This week’s question: China’s stock market crisis has sent a wave of fear into U.S. markets, too. Do you expect the Chinese crisis to slow down the local economy at all? Is it something that could hurt your business?
Miami’s greatest economic strength lies in its diversity, and we are now home to legal matters from as far away as Europe, Latin America and Asia. As a lawyer who has practiced in Miami my entire professional life, I’ve seen our city grow from a regional legal market into an international powerhouse which is largely shielded from the ups and downs of any one economy.
Ramon Abadin, president, The Florida Bar, and partner, Sedgewick Law Firm
Sign Up and Save
Get six months of free digital access to the Miami Herald
My hope is that investors return their investments to the safer markets here in the USA. Also, a strengthening dollar can provide refuge to investors.
Brian Brackeen, CEO, Kairos
Miami's position in the global economy is unique. When times are good, affluent Latin Americans, Europeans and Asians invest in well-priced commercial and residential real estate. When there is political or economic volatility overseas, they invest here to protect their capital. While instability in China has affected the U.S. financial markets, South Florida should continue to see inbound investment.
Carol Brooks, president and co-founder, CREC (Continental Real Estate Companies)
Fortunately, there is still a lot of interest in China for an American higher education, and it is an area where the Chinese continue to invest. We have a large number of Chinese students on campus and continue aggressively to recruit. However, we have had to adjust our recruitment approach.
Monsignor Franklyn M. Casale, president, St. Thomas University
Many economists have suggested that the U.S. economy has the strength to withstand the turbulence due to China’s stock market crisis. With GDP growing at a steady pace, personal income on the rise and the official unemployment rate at a multi-year low, our economy should remain solid despite up-and-down markets.
Nabil El Sanadi, CEO/president, Broward Health
China is still very much an emerging market for South Florida, so we are somewhat insulated from the collapse of the Chinese stock market. The InterContinental Miami’s chief feeder markets are Latin America, Europe, and the U.S., which is consistent with Miami’s broader hospitality sector.
Robert Hill, general manager, InterContinental Miami
China’s recent stock market crisis created issues in my opinion for the world economy as a whole, but I am confident that President Xi Jinping has the ability and the foresight to create stability in China’s market. Just like any economy, there will always be ebbs and flows. I don’t foresee a significant impact on South Florida’s economy, but I do feel in terms of the U.S. as a whole, the key to stability and a sustainable world economy is to move toward a shared vision. This vision would need to take advantage of globalization by building international partnerships that are fair and equitable in scope. I think what President Obama is offering in the Trans-Pacific Partnership is essential in reaching that shared global economic partnership, because it seeks to grow trade, share American values, commits to improving labor practices and elevates environmental standards around the world. In my business of professional sports management, the impact by China’s current stock market downturn could possibly reduce opportunities for endorsement deals, investments in teams and hosting NBA sanctioned games. In the world of American professional sports, China has become a significant player and has created competition within the industry.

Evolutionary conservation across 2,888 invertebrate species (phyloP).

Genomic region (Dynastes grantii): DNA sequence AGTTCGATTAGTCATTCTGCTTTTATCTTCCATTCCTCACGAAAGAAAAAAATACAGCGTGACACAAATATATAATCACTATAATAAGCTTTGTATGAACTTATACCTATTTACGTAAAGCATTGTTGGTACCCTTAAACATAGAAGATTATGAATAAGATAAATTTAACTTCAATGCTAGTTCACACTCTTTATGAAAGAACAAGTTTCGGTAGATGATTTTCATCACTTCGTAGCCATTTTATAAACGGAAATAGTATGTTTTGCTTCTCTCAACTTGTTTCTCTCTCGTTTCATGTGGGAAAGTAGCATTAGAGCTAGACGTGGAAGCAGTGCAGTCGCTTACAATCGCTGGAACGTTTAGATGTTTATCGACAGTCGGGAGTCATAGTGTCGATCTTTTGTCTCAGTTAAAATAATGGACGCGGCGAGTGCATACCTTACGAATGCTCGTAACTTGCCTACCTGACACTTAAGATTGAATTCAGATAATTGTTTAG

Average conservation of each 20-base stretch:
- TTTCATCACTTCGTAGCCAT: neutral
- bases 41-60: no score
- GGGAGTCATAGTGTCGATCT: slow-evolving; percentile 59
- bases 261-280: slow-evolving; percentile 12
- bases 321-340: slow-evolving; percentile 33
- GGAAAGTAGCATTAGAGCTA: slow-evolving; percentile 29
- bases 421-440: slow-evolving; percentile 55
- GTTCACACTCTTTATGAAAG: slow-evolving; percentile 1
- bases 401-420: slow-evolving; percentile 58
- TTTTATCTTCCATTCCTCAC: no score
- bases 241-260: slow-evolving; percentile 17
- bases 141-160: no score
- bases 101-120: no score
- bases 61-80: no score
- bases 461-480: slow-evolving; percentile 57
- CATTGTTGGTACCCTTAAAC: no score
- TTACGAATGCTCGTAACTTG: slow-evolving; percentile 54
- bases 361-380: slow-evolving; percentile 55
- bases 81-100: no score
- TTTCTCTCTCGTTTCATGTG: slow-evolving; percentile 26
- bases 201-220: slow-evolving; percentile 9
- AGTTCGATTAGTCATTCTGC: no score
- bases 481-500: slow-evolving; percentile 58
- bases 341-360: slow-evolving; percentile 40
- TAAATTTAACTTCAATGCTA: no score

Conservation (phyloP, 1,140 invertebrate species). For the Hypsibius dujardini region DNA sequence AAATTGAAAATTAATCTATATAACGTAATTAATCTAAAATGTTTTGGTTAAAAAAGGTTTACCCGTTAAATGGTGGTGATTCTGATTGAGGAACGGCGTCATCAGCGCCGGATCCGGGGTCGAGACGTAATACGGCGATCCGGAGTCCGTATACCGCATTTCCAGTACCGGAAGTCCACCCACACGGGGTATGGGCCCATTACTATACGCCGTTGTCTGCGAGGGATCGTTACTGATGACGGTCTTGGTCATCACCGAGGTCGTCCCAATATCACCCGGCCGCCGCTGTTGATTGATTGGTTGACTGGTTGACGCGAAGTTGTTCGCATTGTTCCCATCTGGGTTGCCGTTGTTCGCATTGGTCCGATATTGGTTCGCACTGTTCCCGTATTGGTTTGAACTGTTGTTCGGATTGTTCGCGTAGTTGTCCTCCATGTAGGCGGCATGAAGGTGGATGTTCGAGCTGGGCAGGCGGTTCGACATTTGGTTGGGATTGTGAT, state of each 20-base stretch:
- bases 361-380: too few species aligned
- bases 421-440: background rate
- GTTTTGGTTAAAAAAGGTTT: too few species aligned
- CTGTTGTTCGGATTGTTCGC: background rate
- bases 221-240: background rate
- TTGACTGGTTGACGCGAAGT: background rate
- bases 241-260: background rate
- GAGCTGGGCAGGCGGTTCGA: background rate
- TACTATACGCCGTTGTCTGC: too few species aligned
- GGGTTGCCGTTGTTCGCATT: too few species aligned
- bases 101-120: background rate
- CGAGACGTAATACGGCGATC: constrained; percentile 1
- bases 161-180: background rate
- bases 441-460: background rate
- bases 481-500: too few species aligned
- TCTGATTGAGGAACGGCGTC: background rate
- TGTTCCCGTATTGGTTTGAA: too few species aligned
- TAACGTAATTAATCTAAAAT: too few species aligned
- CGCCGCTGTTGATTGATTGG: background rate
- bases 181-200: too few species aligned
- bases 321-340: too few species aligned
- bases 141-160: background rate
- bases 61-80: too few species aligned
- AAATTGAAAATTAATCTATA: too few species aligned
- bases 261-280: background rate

Kevin Johnson, president/CEO, Johnson Management Group
We have seen huge fluctuations in the U.S. markets since the Chinese crisis. Individuals that are now fearful of the market are re-investing in core real estate properties. This is a benefit to the local economy. Miami was starting to see a decline in value due to devaluation of foreign currencies as well as economy downturns in Brazil, Canada, Argentina and others.